This Forgiven Woman


By Kerry Connelly | Twitter: @sheselevated

J_Kerry-750Two thousand years ago, in a boldly intimate gesture, a woman let down her hair at the home of a Pharisee and bathed Jesus’ feet with her tears. Two millennia later, I sat and read her story in my parallel study Bible. I entered into relationship with her, and by doing so, Jesus delivered a deeper redemption to both of us.

It came in the form of a letter.

The unexpected envelope sat unnoticed for at least 24 hours, on the floor in the foyer underneath the mail slot. Foyer makes it sound as if I have a big home. I don’t. It’s really more of a box-shaped room where my children throw their shoes. And there the letter lay, half-covered by a muddy red Croc.

Months earlier, I read Luke 7:36-39 in The Message version of my Bible. I love The Message. It is lyrical and approachable. It makes me feel like I am lying in the tall grass with Jesus, or chilling at the banquet table and sharing a bottle of wine with him.

But as I read this passage—the story of a sinful woman who ran to the home of a Pharisee when she heard Jesus was there—one word stuck out to me that I simply could not get past: harlot.

The Message brought this story alive to me, and I knew immediately I had to write about it. I did, in a blog post entitled The Subversive and the Perfumed Sinner. But when I wrote it, I had to reference the NIV version of the story, because in my quest to better understand this woman, I discovered that the word harlot, which denotes sin that is quite specifically sexual in nature, is not contained in the original text. It was a quick scan of my concordance that led me to the discovery. As a simple, unscholarly lay person, I thought surely I was missing something.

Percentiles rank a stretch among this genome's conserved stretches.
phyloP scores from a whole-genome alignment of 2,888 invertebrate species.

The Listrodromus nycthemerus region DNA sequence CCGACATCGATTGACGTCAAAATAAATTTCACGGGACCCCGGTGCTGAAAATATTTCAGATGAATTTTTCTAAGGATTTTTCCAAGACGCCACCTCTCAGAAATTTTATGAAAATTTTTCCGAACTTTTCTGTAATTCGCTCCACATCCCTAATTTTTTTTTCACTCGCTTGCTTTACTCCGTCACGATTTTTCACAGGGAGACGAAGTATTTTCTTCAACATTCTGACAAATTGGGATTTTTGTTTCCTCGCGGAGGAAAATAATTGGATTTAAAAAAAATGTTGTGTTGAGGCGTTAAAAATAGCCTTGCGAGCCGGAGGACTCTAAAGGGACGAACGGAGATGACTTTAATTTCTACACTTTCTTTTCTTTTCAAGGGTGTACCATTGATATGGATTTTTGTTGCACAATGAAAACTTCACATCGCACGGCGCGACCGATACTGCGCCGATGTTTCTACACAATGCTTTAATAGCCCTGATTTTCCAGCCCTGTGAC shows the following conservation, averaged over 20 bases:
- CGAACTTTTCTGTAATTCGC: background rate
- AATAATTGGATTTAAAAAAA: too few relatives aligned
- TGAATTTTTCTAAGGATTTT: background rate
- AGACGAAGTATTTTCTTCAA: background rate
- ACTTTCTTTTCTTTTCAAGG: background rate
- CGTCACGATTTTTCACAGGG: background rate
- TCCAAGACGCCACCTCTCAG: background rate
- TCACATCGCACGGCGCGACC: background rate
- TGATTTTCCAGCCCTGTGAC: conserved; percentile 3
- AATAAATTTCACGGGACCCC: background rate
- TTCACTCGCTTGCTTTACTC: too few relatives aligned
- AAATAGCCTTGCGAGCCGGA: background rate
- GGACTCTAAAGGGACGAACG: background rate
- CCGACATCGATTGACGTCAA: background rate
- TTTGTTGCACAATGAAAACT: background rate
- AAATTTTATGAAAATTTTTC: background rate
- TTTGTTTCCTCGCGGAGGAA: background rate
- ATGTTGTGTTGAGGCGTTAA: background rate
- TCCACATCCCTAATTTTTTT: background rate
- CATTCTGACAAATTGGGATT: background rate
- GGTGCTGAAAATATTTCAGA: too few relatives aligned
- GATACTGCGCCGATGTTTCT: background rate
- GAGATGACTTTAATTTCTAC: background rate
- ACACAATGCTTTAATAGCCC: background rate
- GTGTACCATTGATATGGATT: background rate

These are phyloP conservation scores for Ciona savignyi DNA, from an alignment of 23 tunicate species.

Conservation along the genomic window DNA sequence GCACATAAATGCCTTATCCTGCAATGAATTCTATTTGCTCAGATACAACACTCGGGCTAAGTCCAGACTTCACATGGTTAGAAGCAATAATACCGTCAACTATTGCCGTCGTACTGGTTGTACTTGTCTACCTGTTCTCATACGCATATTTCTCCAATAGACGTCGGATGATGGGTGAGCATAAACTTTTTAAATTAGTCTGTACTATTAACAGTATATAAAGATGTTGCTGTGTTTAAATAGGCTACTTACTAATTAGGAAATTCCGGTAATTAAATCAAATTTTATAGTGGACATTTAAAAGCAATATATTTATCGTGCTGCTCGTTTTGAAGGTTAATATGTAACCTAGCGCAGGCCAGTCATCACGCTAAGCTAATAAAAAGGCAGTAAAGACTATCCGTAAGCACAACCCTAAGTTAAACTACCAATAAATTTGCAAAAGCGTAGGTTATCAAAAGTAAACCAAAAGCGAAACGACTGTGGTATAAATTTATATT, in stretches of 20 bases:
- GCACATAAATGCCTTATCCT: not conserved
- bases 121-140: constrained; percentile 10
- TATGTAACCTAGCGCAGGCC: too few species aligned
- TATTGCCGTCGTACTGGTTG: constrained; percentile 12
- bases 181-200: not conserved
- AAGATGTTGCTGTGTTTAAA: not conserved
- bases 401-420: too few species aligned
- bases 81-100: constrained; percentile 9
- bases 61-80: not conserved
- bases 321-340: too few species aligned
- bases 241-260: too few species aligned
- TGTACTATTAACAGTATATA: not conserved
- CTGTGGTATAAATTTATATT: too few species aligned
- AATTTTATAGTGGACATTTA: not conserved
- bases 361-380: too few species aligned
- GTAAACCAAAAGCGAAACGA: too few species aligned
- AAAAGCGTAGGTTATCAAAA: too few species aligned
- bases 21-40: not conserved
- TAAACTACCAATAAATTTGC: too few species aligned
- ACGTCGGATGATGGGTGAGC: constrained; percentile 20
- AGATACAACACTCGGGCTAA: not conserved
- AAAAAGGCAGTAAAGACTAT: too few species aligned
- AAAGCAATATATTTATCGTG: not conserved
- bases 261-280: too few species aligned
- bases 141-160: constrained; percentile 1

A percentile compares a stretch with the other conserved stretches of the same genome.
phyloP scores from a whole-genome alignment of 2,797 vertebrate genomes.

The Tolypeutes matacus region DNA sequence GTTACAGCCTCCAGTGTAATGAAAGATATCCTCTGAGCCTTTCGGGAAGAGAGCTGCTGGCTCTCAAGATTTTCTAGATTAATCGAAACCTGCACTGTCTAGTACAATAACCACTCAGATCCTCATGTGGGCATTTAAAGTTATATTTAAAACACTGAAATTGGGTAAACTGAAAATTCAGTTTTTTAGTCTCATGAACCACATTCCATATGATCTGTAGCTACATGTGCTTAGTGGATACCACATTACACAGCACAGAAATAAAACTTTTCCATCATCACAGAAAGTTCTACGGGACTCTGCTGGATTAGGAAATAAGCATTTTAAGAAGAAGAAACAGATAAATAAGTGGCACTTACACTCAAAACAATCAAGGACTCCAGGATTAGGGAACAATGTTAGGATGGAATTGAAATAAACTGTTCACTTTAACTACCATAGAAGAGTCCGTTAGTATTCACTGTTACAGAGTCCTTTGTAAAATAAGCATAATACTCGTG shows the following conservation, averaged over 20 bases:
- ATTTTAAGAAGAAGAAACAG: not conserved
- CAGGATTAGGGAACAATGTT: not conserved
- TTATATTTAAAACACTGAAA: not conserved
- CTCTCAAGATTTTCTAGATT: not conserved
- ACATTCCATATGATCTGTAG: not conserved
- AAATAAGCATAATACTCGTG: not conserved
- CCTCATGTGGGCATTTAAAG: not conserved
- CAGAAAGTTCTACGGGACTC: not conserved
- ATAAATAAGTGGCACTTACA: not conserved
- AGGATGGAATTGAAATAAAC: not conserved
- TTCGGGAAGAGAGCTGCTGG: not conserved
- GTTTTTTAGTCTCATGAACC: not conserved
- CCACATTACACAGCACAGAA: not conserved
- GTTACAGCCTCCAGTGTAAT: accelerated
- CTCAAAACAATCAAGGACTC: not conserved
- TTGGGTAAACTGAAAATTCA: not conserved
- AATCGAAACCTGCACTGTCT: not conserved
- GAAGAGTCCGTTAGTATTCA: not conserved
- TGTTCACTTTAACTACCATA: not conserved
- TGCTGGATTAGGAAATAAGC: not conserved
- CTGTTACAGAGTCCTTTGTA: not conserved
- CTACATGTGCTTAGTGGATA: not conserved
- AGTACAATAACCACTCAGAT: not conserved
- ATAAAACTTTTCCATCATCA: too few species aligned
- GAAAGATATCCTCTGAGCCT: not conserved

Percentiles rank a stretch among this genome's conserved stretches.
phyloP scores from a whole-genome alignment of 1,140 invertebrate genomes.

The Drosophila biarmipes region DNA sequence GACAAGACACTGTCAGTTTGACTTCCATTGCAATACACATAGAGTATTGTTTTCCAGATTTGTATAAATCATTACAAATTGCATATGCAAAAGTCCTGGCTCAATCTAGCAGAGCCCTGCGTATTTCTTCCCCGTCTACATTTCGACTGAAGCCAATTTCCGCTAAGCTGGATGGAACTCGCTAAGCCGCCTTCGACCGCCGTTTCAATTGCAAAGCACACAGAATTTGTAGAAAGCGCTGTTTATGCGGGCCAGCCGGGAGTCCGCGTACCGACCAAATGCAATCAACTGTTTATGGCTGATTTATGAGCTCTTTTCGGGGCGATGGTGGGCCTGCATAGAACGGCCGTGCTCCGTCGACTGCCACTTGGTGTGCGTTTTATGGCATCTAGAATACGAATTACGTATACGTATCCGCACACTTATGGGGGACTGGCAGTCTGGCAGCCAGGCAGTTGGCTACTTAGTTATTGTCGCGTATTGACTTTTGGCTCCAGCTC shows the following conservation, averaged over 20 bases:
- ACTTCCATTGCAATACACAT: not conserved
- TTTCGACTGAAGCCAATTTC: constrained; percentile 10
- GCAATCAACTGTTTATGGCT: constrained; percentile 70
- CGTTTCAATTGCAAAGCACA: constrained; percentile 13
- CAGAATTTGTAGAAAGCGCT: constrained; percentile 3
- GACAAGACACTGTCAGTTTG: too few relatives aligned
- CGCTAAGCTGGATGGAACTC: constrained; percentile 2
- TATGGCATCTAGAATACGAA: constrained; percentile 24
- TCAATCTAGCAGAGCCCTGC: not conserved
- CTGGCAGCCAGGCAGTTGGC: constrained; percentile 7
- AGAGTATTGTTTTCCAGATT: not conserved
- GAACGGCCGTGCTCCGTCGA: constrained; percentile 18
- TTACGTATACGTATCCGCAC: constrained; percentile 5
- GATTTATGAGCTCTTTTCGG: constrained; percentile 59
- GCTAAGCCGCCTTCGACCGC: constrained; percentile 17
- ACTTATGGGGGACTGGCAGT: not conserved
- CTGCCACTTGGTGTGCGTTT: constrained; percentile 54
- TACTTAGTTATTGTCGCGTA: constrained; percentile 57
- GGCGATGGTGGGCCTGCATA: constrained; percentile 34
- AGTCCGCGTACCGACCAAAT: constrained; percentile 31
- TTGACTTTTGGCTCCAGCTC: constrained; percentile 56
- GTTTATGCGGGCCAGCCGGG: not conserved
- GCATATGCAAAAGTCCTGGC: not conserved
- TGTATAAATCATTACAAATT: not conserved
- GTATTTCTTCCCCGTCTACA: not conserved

But the questions were insistent.

Does the constant representation of women as sexual sinners in the Bible have a direct impact on the over-sexualization of women in today’s society? Why must she be a harlot? Isn’t it possible she was—I dunno—the town drunk? Maybe she screamed at her kids? Cheated on her taxes? And most importantly, why did the translator choose a sexual word when there is no evidence of that meaning in the original text?

I discovered that Eugene Peterson, the Bible scholar who translated The Message, is still alive. He has no website or email I could find, so I wrote him a short, to-the-point letter asking what made him choose that word. I forwarded it to his publisher after carrying it around in my purse for about three weeks. I didn’t really expect he’d receive it, much less actually read it or respond.

But there on my foyer floor, under the muddy Croc, laid an envelope with a shaky script on its front and a postmark from somewhere in Montana. It took me over a day to finally discover it.

It was beautiful. Short. Humble. Redemptive.

Eugene Peterson thanked me for my letter. Then he told me I was right to object to his use of the word harlot. He expressed surprise that I was the first to bring it to his attention. And he assured me that usually the comments he receives are about how inclusive his version is. He told me how his mother—a pastor—suffered much discrimination in her life, and that he was surprised that harlot got past his sensors.

I sat back in my office chair, my mouth agape in awe. Here was a major Bible scholar who not only acknowledged my letter, but also acknowledged that I—a woman, a lay person—was right. Immediately, I was struck by his love and particularly, his humility—something many leaders lack.

I was struck by something else, too. When I first read that passage, I was so moved by the moment in which Jesus turns to look at the woman. I imagined the compassion and love in his eyes; I wondered what it must have felt like to stand under his gaze like she did. And when Reverend Peterson wrote back to me, I was struck by how alive the Word of God is still today; how Jesus will still leap out of the pages to grab us in a great big bear hug, take us by the shoulders, look us in the eye, and chuck us under the chin. Yes, even us women, whom he loves so deeply. We get to stand in his redemptive gaze.

And after he leapt from the page, I sensed her, off over to the side, standing with the women of history. She stood with Eve, Esther, and the many Marys, weeping tears of joy and redemption now. I sensed her watching, nodding her approval and love, my sister from two thousand years ago.

This forgiven woman.

I got your back, girl.
About Kerry:

kerryKerry Connelly lives a messy life in New Jersey with her husband, two children, and two cats (three, if you count the dust bunnies the cats produce in the spring). She’s a Christian Life Coach, Certified Human Behaviour Specialist and writer. You can find her at


Image credit: martinak15